THE INDUSTRY cannot move forward until dealers start talking to consumers and the industry starts talking to dealers.
A few weeks ago I attended the 15th Annual MIC Communication Symposium. I think I’ve been to every one of them since they started. Sometimes the link between what’s being said by the speakers is a little difficult to connect specifically to our industry, but by and large it’s interesting and educational, and I walk away with some insight or fact that I hadn’t considered before.
|I've always been amazed at how little contact upper and middle OEM management have with dealers.|
The symposium typically begins with an industry update by Tim Buche, MIC president and CEO, followed by an economist who talks about the state of the economy, and lastly some consultant who tells us how we can run our businesses better and what’s evolving in the larger world of retail trade.
The MIC has a new limited membership program for dealers and hopes to sign up at least one dealer member for each U.S. congressional district. This provides industry-friendly lobbying at the local level to help shape legislation. More encouraging is a plan to create a Dealer Advisory Council. Dealer input is critical for directing the fate of our industry.
Having spent 23 years of my career inside corporate OEM walls, I’ve always been amazed at how little contact upper and middle management have with dealers. Outside of the OEM’s sales force, almost no one visits or talks to dealers on a regular basis, and I have to admit that outside of my quarterly DM rides, I was as guilty of this as anyone.
Sure, most executives have their “pet” dealer, a guy they met on some junket or meeting who they chat with periodically. More often than not, however, it’s a dealer in California who’s doing well and who’s interested in maintaining their corporate contact. So the OEM exec gets a snapshot of a well run dealership that’s generally able to cope with most corporate policies. After all, who wants to chat with a dealer who’s pissed off about a program, or distribution, or warranty, or any of the other myriad problems confronting a dealership?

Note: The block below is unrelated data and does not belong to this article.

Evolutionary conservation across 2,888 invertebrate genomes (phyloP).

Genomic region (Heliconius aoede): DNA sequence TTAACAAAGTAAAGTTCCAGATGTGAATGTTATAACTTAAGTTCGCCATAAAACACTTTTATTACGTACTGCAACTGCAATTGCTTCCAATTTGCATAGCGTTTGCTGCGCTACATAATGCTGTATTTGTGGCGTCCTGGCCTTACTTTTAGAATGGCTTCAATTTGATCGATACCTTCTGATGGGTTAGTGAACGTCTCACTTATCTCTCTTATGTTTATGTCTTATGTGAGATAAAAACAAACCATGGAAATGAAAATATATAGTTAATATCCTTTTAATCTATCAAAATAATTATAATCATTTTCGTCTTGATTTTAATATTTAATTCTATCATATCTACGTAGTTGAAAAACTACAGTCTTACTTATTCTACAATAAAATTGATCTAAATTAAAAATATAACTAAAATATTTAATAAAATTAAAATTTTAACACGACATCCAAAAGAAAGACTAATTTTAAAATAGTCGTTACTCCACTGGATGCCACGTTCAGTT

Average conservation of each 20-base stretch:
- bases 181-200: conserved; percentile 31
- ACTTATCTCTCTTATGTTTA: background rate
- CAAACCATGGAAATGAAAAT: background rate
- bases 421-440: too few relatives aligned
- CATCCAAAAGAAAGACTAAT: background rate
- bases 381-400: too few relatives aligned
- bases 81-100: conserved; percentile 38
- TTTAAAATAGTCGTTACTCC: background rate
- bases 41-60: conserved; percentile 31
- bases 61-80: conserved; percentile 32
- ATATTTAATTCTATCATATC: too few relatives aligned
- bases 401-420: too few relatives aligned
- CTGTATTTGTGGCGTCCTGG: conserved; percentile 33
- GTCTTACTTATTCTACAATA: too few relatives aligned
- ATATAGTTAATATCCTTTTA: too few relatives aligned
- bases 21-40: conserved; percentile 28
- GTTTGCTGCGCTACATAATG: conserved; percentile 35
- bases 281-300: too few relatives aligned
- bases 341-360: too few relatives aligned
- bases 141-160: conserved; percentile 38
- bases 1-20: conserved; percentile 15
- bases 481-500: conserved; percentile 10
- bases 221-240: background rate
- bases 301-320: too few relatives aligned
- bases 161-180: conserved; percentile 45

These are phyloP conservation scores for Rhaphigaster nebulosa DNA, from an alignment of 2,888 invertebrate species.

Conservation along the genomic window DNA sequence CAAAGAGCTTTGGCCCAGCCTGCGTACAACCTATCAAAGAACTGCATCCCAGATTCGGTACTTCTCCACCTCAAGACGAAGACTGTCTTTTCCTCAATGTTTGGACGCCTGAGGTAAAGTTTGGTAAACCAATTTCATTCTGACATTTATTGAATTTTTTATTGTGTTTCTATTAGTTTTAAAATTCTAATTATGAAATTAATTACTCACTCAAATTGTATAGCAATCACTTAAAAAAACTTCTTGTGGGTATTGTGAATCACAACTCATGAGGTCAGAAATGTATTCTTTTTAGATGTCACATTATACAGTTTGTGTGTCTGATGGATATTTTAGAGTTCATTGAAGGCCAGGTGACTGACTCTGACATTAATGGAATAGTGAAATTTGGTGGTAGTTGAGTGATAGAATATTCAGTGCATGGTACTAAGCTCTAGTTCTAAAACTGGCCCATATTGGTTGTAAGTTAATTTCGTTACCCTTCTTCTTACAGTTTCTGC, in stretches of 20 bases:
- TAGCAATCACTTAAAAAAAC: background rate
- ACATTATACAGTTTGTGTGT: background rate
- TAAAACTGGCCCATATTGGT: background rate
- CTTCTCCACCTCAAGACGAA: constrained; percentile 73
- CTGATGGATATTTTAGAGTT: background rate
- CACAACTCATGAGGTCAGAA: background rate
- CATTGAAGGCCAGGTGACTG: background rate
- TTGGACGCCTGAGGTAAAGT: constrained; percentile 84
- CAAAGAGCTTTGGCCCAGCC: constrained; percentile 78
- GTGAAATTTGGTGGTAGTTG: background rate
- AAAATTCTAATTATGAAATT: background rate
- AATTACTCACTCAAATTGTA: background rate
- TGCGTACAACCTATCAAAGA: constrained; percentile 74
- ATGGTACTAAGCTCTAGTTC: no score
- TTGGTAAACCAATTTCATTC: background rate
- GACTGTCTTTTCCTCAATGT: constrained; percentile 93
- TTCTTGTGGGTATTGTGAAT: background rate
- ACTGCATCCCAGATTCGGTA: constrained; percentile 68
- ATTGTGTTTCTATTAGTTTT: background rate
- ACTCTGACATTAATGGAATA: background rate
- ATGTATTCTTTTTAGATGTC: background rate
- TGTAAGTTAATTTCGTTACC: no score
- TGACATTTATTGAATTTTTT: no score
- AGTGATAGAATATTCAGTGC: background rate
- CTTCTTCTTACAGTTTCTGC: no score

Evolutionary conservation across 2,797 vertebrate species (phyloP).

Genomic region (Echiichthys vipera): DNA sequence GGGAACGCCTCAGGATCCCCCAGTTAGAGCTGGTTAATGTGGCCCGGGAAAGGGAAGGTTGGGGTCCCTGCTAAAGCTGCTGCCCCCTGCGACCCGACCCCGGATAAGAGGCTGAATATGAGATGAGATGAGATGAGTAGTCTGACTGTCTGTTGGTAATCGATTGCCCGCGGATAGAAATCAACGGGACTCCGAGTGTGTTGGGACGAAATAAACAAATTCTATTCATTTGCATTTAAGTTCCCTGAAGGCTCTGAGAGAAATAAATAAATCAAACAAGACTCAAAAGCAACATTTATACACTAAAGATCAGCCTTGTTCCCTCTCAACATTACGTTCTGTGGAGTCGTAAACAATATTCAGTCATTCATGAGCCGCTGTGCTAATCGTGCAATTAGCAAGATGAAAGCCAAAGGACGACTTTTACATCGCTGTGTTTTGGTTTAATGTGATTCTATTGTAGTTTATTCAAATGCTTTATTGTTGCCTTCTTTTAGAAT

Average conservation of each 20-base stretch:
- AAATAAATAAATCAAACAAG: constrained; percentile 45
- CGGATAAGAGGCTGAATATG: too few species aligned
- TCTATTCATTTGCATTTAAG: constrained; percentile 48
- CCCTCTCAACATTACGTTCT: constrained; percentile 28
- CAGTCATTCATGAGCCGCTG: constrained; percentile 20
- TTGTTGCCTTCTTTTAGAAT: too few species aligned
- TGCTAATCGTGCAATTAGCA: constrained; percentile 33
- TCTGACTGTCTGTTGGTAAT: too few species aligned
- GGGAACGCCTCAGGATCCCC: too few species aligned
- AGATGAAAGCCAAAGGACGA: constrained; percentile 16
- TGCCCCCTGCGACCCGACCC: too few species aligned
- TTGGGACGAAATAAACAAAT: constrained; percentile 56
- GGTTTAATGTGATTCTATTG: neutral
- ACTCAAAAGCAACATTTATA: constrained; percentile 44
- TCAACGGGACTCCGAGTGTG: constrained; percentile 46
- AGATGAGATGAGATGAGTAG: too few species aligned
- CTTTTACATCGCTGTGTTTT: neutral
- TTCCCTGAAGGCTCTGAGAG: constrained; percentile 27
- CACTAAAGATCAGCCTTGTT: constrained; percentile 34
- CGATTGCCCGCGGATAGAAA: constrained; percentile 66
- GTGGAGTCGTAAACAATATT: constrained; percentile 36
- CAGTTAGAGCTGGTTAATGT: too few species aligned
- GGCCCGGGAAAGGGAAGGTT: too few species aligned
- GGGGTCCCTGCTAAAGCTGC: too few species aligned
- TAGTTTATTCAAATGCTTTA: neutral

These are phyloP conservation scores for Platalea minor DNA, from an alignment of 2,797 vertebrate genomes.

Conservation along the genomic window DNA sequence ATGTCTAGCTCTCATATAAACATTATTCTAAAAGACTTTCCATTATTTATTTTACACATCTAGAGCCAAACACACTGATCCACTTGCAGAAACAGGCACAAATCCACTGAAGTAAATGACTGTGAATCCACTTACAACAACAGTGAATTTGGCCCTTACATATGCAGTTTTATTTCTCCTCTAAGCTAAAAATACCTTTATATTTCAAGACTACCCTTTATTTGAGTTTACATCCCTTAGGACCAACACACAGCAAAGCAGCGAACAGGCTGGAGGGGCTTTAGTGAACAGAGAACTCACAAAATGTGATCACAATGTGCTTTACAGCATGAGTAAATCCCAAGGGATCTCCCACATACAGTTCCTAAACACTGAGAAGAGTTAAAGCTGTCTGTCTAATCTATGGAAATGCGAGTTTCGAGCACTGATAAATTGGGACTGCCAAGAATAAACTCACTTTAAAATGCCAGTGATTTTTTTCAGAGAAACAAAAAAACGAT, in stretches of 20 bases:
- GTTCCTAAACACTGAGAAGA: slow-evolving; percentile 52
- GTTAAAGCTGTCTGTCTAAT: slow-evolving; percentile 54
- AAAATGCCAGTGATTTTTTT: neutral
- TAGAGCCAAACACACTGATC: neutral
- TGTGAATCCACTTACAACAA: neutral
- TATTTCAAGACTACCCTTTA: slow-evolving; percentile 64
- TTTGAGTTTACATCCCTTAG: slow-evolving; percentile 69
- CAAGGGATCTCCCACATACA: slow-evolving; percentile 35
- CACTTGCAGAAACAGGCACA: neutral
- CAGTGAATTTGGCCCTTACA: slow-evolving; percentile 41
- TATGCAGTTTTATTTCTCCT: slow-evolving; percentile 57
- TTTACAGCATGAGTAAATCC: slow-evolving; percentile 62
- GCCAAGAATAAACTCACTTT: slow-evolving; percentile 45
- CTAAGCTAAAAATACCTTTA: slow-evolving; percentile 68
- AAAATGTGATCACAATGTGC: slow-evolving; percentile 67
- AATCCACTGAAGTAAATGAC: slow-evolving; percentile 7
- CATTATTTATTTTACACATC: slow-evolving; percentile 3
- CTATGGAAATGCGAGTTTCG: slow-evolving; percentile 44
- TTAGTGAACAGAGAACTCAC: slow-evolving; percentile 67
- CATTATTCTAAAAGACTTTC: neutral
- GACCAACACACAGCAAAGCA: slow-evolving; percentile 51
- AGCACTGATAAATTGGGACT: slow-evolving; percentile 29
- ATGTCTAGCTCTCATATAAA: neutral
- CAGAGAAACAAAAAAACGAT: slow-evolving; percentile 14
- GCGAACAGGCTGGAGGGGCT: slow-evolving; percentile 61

We can’t really address retail and other issues until all entities involved have an open, frank and ongoing discussion about them.
NO FOLLOW-UP, REALLY?
The MIC will issue its 2012 Owners Study by the end of the year. According to some early information, about 10 percent of dealerships have gone out of business since 2009, which doesn’t track very well with the 50 percent decline in sales since ’08. The good news is that the number of miles ridden, while still down from 2009 levels, seems to be on the upswing.
Who’s our customer? Well, it’s still the same person we’ve been selling to since the 1960s – baby boomers, though they’re a little older now. The nice thing is that the gain in the stock market and recovering housing prices have aided this boomers the most. Younger generations are still suffering from unemployment or underemployment, and have had no opportunity to latch onto either real estate or stocks or any other equity instrument that would give them the financial confidence to purchase a motorcycle.
|Nearly one-fifth of dealers don't follow up with potential customers who do a test ride, according to a new study.|
According to research from The Futures Company and Paul Leinberger, not as many consumers are concerned with their money-making capability. Indeed, consumers seem to be more confident now than they have been in several years, with more than 60 percent of them telling Futures Company researchers that they are “in control” of their finances. But they’re now more inclined to ask themselves hard questions before making a purchase – i.e. “Can I afford it? Is it in the budget? Is it worth the risk? How does it make me feel?”
Test rides, according to the MIC, remain the top reason behind a consumer’s choice to buy a certain vehicle, followed by fuel economy, and then his or her experience when visiting a dealer. But test rides and dealership experience have been top influencers for years.
What I find amazing is an estimate that 18 percent – nearly one-fifth -- of dealers don’t follow up with potential customers who do a test ride -- the ones who have already answered the questions above.
Nothing changes overnight, and not every prospect is a buyer. But dealers must be aware of what’s happening in their local economy, and they must adjust and find new ways to attract buyers – and follow up with the ones may be ready to buy.